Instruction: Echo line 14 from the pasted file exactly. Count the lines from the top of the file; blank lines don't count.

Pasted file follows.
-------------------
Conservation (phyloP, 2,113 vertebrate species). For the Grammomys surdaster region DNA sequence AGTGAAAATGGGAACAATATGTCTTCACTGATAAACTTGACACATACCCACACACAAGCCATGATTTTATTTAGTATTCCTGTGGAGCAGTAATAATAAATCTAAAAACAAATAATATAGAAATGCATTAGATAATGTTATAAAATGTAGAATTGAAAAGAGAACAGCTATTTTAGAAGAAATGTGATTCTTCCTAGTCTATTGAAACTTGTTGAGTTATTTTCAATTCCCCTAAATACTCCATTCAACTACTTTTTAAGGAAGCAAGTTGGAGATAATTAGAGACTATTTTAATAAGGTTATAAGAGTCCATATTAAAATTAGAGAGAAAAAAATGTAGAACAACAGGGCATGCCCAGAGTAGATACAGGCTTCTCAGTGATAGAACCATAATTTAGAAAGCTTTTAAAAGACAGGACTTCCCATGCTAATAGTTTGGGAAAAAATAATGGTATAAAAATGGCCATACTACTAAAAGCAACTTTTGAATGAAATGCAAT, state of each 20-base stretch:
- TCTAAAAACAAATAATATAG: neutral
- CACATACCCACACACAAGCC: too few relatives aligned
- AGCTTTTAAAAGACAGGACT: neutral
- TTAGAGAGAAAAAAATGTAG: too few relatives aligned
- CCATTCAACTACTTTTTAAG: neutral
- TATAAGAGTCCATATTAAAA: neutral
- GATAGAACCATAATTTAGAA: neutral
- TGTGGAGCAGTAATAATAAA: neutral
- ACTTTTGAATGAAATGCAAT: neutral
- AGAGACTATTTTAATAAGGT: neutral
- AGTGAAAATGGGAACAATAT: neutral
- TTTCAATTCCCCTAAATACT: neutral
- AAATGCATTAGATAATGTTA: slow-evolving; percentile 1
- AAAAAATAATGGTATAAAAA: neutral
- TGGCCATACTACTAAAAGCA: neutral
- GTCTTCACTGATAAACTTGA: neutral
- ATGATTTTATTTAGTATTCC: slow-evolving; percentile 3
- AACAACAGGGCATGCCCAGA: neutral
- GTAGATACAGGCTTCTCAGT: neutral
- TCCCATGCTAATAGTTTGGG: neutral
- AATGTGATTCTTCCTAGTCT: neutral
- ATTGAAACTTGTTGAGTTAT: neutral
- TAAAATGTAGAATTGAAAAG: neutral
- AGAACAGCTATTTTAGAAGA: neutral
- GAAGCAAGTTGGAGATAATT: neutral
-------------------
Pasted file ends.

- AAATGCATTAGATAATGTTA: slow-evolving; percentile 1